FOXBOROUGH – In a rare moment of forthrightness, Bill Belichick attacked the Deflategate scandal head-on Thursday morning in his first press conference since the scandal broke following Sunday’s victory over the Colts.
And his message to the media, fans and the NFL at large? Hey, don’t look at me. Blame the other guy.
The other guy, of course, is Tom Brady.
Brady is the one who grips the football on every play and obsesses over its condition. In 2006, it was Brady who was a driving force behind an NFL rule change that allowed road teams to provide their own footballs. Prior to that, the home team supplied them all, tailored to the specifics of the home quarterback.
Belichick attempted to make it quite clear that he had no idea how the Patriots’ footballs became underinflated in the first half of Sunday’s game.
“I have no explanation for what happened,” he said. “I honestly never touched a game ball. It’s not something I have any familiarity with on that. Again, I was completely and totally unaware of any of this that we’re talking about in the last couple of days until Monday morning.”
Belichick is the Patriots’ de facto CEO – you can’t go to the bathroom inside Gillette Stadium without Belichick knowing about it – but his response to this scandal was to feign ignorance and throw his star quarterback squarely under the bus. There was no admission from Belichick that the buck stops with him, which is common for a CEO whose company is embroiled in a scandal.
“Tom’s personal preferences on his footballs are something that he can talk about in much better detail and information than I could possibly provide,” Belichick said. “I can tell you that in my entire coaching career, I have never talked to any player, staff member, about football air pressure. That is not a subject that I have ever brought up.”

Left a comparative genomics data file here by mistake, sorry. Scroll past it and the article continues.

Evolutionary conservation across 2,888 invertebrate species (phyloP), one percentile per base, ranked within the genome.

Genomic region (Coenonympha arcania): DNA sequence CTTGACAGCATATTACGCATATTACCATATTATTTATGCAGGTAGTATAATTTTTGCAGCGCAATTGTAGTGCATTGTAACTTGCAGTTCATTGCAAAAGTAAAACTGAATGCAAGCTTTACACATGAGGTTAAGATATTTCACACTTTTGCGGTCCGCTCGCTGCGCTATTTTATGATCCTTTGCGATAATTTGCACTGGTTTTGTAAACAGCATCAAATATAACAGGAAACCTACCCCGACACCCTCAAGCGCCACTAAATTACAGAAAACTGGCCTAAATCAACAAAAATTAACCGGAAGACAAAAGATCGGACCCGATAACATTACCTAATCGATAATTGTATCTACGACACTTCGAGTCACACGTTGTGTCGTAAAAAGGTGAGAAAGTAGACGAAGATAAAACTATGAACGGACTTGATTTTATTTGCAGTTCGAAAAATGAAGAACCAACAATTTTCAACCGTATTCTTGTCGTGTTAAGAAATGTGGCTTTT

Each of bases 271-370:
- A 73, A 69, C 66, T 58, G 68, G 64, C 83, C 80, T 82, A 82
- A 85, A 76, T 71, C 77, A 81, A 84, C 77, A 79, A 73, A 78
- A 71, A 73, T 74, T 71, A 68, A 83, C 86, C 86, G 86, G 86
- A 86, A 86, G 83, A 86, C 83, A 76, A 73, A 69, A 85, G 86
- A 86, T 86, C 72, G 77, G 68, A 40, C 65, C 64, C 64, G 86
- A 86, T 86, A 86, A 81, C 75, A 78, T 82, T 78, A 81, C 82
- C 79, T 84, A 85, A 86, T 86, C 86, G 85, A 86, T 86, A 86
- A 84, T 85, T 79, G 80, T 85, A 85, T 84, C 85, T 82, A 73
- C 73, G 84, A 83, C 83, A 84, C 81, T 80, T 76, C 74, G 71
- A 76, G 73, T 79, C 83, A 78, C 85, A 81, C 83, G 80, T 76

Brady was supposed to have a press conference on Friday. Instead, the Patriots moved it up to 4 p.m. Thursday.
Hopefully, a member of the Patriots’ staff can wipe the tire tracks off his back beforehand.
“To me, the footballs are approved by the league and game officials pregame, and we play with what’s out there, and that’s the only way that I have ever thought about that,” Belichick said. “I’ve learned a lot more about this process in the last three days than I knew or had talked about it in the last 40 years.”
To his credit, Belichick didn’t stick his head in the sand. He attacked the subject head-on, a tactic we haven’t seen from him since Aaron Hernandez’s arrest a year and a half ago. He admitted that the Patriots probably have been inflating the footballs to the lowest possible acceptable amount (12.5 pounds per square inch), which leads to underinflated balls during the course of the game.
“I’ve learned about the inflation range situation. Obviously with our footballs being inflated in the 12.5 pound range, any deflation would then take us under that specification,” he said. “Knowing that now, in the future, we will certainly inflate the footballs above that low level to account for any possible change during the game.”
But his message was clear: I had nothing to do with this. Blame someone else.
“We play with whatever or kick with whatever we have to use, and that’s the way it is. That’s never been a priority for me,” he said. “So based on what I knew Sunday night, thinking back on this which I’ve done several times, I can’t think of anything I would’ve done differently based on what I knew then based on what I know now.”